Spermine reduced oxidative stress in HG/ox-LDL-treated macrophages via the Nrf2 pathway

Previous studies have provided robust evidence to support the hypothesis that excessive ROS contribute to NLRP3 inflammasome activation and pyroptosis (11,24). The present study aimed to confirm that spermine could reduce ROS production and investigate whether this reduction occurs via the Nrf2 pathway. The macrophages in the different experimental groups were pretreated with ML385, a specific inhibitor of Nrf2. The levels of ROS were detected in the different groups using DCFH-DA. As shown in Fig. 4A-C, ROS production and malondialdehyde (MDA) levels, a major marker of lipid peroxidation, were decreased in the spermine pretreatment group compared with those in the HG/ox-LDL group. In addition, ML385 completely abolished the anti-ROS effect of spermine. ML385 increased oxidative levels after HG/ OX-LDL treatment, however, ML385 alone had no significant effect. Furthermore, the expression of Nrf2 downstream proteins were evaluated. Analysis of glutathione (GSH) and superoxide dismutase (SOD) levels in the cell lysates revealed that spermine pretreatment resulted in increased levels of both GSH and SOD expression in macrophages subjected to HG/ox-LDL treatment and this was reversed by ML385. ML385 combined with HG/ ox-LDL treatment further reduced SOD and GSH levels, but ML385 alone did not affect SOD and GSH levels (Fig. 4D and E). In addition, western blotting was used to evaluate the protein expression levels of HO-1 and NQO-1. The findings revealed that ML385 attenuated the spermine-induced increases in HO-1 and NQO-1 expression in HG/ox-LDL-treated macrophages. ML385 attenuated the upregulation of HO-1 and NQO-1 induced by ox-LDL, but treatment with ML385 alone did not affect HO-1 and NQO-1 levels (Fig. 4F and G).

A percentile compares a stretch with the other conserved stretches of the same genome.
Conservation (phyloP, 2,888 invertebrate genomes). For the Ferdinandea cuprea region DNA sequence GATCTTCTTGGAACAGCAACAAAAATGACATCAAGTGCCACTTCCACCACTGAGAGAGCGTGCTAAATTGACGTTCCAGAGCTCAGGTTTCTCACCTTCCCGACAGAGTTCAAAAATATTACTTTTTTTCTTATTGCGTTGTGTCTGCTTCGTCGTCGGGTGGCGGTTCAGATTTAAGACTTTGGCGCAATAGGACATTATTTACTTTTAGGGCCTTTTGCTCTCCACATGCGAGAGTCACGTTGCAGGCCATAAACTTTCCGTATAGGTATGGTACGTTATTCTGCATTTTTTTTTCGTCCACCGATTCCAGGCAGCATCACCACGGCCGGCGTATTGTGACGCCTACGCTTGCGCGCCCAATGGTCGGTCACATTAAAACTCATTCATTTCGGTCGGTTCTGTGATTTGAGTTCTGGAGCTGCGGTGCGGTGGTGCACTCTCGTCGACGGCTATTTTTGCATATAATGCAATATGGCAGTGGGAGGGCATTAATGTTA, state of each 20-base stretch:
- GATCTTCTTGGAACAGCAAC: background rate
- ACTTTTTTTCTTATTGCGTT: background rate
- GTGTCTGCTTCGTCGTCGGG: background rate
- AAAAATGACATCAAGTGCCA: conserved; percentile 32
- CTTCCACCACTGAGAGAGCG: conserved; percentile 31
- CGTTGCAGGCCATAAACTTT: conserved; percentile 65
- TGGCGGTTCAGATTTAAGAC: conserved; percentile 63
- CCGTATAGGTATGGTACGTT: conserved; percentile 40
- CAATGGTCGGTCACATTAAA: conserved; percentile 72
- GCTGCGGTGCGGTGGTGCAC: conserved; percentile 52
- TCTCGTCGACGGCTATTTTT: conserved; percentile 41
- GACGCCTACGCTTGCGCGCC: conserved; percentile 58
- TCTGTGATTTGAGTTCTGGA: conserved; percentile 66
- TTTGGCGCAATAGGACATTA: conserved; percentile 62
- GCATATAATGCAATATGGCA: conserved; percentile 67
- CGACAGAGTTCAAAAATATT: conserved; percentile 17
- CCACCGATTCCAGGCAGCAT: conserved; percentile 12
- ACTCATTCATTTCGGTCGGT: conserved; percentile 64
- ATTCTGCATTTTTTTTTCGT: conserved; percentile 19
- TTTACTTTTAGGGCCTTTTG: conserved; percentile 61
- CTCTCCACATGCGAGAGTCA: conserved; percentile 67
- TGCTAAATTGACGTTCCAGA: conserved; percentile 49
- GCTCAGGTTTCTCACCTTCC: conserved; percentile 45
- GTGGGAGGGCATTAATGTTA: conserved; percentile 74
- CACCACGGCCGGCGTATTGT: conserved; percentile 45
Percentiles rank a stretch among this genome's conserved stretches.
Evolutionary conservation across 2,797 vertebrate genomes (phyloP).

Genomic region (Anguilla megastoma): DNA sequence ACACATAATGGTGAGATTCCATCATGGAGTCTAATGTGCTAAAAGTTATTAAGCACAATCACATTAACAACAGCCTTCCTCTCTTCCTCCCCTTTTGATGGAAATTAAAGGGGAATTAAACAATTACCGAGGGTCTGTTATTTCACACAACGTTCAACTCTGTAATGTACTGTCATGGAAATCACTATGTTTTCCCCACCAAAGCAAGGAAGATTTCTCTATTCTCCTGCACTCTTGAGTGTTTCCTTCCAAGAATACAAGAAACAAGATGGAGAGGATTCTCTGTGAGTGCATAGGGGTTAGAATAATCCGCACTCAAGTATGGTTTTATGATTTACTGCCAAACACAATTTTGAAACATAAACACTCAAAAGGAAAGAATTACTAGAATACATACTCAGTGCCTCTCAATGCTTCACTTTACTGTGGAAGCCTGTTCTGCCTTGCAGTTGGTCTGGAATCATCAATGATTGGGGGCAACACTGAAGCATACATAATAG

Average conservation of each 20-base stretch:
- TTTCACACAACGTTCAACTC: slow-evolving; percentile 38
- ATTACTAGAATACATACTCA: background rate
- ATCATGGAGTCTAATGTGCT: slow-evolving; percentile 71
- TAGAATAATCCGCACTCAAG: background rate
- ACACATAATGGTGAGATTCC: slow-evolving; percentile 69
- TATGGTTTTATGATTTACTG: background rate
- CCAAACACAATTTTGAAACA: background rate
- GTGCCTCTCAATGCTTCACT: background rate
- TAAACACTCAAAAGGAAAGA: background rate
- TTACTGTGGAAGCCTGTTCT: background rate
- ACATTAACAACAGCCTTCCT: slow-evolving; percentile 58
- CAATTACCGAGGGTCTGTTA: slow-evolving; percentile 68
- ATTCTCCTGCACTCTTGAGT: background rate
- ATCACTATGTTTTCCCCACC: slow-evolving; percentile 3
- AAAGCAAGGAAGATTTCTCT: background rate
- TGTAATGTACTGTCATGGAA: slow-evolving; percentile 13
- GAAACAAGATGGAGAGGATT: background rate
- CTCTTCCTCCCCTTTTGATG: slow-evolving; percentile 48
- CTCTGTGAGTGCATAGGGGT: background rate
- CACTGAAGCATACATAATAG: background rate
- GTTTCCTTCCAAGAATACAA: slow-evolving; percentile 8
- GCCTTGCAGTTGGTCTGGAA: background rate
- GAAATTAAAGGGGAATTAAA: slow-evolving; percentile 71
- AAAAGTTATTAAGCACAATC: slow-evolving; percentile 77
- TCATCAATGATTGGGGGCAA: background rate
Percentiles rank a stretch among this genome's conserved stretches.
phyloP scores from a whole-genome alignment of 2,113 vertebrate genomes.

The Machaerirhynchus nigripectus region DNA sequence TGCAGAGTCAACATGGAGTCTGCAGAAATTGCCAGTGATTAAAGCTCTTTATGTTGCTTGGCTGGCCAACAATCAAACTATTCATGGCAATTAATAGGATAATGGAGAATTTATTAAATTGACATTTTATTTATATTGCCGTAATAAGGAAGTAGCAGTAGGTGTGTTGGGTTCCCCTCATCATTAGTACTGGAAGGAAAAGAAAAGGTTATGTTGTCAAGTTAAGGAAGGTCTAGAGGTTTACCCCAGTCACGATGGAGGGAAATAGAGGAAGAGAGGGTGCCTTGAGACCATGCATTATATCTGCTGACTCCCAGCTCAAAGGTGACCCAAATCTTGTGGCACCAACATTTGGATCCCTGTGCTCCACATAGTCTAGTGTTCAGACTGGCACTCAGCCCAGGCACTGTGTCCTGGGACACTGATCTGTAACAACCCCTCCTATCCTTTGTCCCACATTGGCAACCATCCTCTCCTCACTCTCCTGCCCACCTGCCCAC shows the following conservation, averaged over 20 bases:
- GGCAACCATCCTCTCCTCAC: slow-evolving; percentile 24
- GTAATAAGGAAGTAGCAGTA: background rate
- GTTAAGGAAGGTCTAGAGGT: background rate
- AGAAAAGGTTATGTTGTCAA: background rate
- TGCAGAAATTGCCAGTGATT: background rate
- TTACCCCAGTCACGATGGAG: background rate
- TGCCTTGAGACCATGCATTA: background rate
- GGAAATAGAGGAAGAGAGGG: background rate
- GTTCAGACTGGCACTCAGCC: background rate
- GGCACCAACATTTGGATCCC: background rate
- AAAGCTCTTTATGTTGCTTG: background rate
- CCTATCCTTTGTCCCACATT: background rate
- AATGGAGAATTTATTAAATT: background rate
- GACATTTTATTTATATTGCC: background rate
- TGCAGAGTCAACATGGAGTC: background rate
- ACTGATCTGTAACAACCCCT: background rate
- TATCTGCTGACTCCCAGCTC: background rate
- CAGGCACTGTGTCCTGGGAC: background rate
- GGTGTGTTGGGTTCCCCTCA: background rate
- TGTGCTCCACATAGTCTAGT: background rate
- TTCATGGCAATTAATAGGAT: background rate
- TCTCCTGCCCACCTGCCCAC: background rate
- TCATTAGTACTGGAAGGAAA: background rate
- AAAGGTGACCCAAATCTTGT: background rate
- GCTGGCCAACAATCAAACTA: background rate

Figure 4

Spermine improves oxidative stress in macrophages exposed to HG/ox-LDL independent of Nrf2. Macrophages were divided into six groups, control group (PBS), HG/ox-LDL group (25 mmol/l D-Glu and 100 µg/ml ox-LDL treatment for 24 h) and Spermine group (5 µM spermine pretreatment for 30 min followed by the addition of 25 mmol/l D-Glu and 100 µg/ml ox-LDL treatment for 24 h), Spermien+ML385+HG/ox-LDL group (5 µM spermine and ML385 pretreatment for 30 min followed by the addition of 25 mmol/l D-Glu and 100 µg/ml ox-LDL treatment for 24 h), ML385 group (5 µM ML385) and ML385+HG/ox-LDL group (5 µM ML385 and 5 mmol/l D-Glu and 100 µg/ml ox-LDL treatment for 24 h). DCFH-DA was used to evaluated ROS level. GSH, SOD and MDA levels in cell lysates were detected. HO-1 and NQO-1 level in lysates was analysis by western blotting. (A and B) Fluorescence microscopy showed the total ROS level. (C) MDA level. (D) SOD activity. (E) GSH level. (F and G) Protein level of HO-1 and NQO-1. *P<0.05, **P<0.01 compared with the control group; #P<0.05, ##P<0.01 compared with the HG/ox-LDL group. $P<0.05, $$P<0.01 compared with the spermine group. %P<0.05 compared with the HG/ox-LDL group. HG, high glucose; ox-LDL, oxidized low-density lipoprotein; Nrf2, nuclear factor erythroid 2-related factor 2; D-Glu, D-glucose; DCFH-DA. 2',7'-Dichlorodihydrofluorescein diacetate; ROS, reactive oxygen species; GSH, glutathione; SOD, superoxide dismutase; MDA, malondialdehyde; NQO-1, NADPH quinone oxidoreductase-1; NS, no statistical significance.

The anti-pyroptosis effect of spermine on macrophages required Nrf2 activation

The experimental groups of cells were pretreated with ML385 to further explore whether spermine inhibited macrophage pyroptosis by stimulating the Nrf2 pathway and to investigate the mechanism underlying this process. Results from the CCK-8 assays demonstrated that the increase in cell viability caused by spermine pretreatment was completely abolished by ML385 treatment (Fig. 5A). The LDH assays showed a significant increase in LDH levels following ML385 and HG/ox-LDL treatment without spermine (Fig. 5B). Spermine reduced the HG/ox-LDL-induced increase in the percentage of PI-positive cells, which was also reversed by ML385 treatment (Fig. 5C and D). These findings suggest that ML385 abolished the anti-pyroptosis effect of spermine. In addition, inhibition of NLRP3 inflammasome activation by spermine was alleviated in the ML385 group compared with the groups with HG/ox-LDL treatment alone (Fig. 5E and F). Collectively, these results indicate that the Nrf2 signaling pathway contributes to the protective effect of spermine against HG/ox-LDL injury in macrophages.